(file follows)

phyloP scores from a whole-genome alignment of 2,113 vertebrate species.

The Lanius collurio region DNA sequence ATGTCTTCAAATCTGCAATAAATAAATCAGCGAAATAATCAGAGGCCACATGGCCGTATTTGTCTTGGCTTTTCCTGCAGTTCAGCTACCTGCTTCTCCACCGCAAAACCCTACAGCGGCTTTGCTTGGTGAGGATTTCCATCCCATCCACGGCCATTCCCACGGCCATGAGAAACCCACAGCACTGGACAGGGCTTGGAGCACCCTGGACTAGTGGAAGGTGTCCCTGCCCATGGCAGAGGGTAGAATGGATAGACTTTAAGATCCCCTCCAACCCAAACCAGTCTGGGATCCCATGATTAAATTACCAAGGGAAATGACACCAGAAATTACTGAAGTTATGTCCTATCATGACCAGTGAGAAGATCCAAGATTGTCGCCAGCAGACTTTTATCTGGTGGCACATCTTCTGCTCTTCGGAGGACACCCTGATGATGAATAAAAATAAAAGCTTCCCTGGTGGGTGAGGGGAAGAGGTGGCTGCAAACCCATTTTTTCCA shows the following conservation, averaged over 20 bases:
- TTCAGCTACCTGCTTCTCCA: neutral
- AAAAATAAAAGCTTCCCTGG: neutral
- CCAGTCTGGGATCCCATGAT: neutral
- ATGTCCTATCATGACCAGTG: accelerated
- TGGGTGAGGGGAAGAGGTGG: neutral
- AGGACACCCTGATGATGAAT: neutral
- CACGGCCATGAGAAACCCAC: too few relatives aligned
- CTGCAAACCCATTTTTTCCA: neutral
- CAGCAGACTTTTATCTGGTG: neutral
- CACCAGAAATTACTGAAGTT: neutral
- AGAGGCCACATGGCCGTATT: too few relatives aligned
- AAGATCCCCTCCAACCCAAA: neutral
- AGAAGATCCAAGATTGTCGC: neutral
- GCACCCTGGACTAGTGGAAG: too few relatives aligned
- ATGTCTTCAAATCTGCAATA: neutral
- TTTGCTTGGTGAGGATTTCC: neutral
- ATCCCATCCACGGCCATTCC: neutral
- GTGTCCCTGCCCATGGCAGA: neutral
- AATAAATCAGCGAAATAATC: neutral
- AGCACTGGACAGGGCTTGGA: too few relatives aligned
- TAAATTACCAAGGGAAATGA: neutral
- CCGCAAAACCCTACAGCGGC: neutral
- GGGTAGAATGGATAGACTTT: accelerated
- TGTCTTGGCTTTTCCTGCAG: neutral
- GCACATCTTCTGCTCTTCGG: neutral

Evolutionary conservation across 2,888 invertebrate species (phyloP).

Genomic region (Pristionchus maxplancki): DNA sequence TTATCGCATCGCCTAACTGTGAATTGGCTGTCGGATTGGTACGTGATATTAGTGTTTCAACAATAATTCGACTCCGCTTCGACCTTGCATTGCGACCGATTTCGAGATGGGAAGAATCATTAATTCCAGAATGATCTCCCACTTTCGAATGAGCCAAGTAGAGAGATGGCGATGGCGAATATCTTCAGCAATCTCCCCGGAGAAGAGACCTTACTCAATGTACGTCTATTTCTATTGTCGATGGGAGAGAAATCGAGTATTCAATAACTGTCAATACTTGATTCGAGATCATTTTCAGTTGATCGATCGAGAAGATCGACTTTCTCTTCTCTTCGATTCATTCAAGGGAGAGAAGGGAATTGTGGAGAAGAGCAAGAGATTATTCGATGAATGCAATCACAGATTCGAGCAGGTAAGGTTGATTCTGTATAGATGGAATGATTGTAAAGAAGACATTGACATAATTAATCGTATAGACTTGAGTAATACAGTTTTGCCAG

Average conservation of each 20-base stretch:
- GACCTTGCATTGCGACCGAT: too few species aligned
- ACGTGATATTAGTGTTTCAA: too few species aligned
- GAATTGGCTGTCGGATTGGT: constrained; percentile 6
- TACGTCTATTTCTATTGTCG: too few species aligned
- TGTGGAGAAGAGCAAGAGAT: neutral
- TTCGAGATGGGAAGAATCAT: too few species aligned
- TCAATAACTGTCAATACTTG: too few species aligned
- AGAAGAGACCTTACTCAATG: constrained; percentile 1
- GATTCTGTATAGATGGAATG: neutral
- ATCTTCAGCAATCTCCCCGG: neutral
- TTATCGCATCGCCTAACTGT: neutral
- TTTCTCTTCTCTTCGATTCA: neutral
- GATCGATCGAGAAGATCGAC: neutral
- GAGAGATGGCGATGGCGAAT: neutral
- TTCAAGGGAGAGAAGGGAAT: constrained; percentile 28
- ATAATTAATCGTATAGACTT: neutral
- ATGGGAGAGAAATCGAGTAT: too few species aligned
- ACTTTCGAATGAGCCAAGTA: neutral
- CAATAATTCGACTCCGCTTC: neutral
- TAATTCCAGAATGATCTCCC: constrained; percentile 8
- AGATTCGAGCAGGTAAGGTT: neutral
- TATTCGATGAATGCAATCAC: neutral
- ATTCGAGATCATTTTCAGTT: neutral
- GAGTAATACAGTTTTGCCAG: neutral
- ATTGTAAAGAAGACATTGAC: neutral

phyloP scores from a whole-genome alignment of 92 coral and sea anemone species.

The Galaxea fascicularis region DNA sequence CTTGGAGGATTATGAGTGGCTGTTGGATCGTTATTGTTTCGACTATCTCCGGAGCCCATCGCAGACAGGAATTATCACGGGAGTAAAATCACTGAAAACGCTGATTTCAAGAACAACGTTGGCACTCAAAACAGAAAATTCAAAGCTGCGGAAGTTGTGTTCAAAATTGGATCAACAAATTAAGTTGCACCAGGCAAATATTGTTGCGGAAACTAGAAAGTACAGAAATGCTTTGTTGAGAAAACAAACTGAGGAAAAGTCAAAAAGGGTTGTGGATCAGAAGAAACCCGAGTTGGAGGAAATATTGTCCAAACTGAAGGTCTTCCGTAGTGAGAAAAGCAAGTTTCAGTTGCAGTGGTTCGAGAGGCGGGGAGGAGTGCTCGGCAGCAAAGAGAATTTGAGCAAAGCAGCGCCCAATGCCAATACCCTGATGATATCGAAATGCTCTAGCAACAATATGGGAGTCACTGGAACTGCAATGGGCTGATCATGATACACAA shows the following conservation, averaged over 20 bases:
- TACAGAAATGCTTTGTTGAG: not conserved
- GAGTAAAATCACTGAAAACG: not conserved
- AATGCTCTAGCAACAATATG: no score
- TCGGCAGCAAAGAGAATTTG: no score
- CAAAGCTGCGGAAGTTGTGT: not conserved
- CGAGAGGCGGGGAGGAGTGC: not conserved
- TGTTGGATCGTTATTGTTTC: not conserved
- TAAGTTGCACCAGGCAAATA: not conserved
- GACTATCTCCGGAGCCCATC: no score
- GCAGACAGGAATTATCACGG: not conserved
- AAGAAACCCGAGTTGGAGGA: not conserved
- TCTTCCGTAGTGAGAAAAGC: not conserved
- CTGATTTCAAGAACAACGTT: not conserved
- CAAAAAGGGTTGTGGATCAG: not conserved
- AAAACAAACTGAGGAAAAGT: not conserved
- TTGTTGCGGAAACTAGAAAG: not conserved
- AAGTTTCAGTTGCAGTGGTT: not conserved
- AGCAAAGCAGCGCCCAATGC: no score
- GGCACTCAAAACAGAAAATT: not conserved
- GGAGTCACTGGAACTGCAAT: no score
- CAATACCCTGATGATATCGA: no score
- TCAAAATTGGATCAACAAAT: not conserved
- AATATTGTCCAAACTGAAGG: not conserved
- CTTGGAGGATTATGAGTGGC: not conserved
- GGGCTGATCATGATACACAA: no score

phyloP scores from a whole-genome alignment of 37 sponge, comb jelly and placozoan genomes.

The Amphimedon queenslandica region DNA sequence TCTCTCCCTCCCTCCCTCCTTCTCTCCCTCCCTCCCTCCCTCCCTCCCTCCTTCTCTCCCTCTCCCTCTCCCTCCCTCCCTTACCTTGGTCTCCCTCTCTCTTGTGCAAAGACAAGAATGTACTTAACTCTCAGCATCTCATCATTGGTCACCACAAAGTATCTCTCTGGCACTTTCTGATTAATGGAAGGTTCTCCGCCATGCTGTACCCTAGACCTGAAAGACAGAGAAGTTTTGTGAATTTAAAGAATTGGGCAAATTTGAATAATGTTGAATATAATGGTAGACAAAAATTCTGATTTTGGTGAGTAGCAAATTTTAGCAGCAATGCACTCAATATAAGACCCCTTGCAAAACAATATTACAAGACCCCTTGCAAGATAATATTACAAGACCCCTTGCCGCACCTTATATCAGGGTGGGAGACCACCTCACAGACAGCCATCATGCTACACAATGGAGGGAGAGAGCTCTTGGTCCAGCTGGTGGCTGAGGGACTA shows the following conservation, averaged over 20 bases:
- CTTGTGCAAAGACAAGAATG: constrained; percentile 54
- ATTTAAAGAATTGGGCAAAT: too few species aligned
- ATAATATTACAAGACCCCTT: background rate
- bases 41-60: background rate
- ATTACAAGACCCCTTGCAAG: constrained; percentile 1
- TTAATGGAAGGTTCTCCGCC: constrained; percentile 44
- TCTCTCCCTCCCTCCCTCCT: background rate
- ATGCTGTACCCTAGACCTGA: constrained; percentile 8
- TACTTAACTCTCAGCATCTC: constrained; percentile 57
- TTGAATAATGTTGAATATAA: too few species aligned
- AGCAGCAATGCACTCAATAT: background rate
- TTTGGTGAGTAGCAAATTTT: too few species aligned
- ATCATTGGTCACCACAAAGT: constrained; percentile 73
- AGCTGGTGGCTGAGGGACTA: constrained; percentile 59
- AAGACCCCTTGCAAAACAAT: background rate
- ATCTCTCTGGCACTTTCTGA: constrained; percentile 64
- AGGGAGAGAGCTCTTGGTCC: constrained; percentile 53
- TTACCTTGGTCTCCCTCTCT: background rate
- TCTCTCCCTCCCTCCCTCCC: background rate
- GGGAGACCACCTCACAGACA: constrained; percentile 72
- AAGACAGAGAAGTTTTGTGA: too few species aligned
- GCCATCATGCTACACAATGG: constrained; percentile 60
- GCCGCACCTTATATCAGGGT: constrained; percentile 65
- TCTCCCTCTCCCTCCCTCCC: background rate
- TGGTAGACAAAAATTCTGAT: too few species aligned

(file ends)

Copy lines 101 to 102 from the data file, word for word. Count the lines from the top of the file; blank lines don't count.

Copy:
- AGGGAGAGAGCTCTTGGTCC: constrained; percentile 53
- TTACCTTGGTCTCCCTCTCT: background rate